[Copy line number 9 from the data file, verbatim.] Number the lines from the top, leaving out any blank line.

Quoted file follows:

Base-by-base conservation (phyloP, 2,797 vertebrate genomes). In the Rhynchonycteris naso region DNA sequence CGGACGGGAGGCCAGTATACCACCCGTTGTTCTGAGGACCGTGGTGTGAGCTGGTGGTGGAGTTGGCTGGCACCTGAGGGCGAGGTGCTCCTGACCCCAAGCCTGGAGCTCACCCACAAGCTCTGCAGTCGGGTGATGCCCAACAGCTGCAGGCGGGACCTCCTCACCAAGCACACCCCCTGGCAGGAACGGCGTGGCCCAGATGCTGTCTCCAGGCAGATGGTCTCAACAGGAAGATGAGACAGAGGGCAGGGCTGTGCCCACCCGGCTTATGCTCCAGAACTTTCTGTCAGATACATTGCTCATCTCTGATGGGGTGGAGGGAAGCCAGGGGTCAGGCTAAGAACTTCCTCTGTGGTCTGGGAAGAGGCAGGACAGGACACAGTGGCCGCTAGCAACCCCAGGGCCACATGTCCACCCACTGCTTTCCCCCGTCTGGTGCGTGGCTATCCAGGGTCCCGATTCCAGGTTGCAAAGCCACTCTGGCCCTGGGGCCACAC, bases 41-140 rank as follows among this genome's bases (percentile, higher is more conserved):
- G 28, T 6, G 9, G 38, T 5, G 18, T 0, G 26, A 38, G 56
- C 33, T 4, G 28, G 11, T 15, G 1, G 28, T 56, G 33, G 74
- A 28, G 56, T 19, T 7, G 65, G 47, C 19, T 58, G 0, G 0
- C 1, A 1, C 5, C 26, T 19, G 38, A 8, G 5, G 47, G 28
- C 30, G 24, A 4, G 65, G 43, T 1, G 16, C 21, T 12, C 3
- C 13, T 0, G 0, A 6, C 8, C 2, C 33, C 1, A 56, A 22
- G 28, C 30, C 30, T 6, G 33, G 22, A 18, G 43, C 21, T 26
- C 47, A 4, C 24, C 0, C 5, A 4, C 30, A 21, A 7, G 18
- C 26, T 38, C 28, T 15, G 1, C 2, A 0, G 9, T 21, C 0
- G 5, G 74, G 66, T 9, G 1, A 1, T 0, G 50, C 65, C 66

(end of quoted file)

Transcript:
- C 47, A 4, C 24, C 0, C 5, A 4, C 30, A 21, A 7, G 18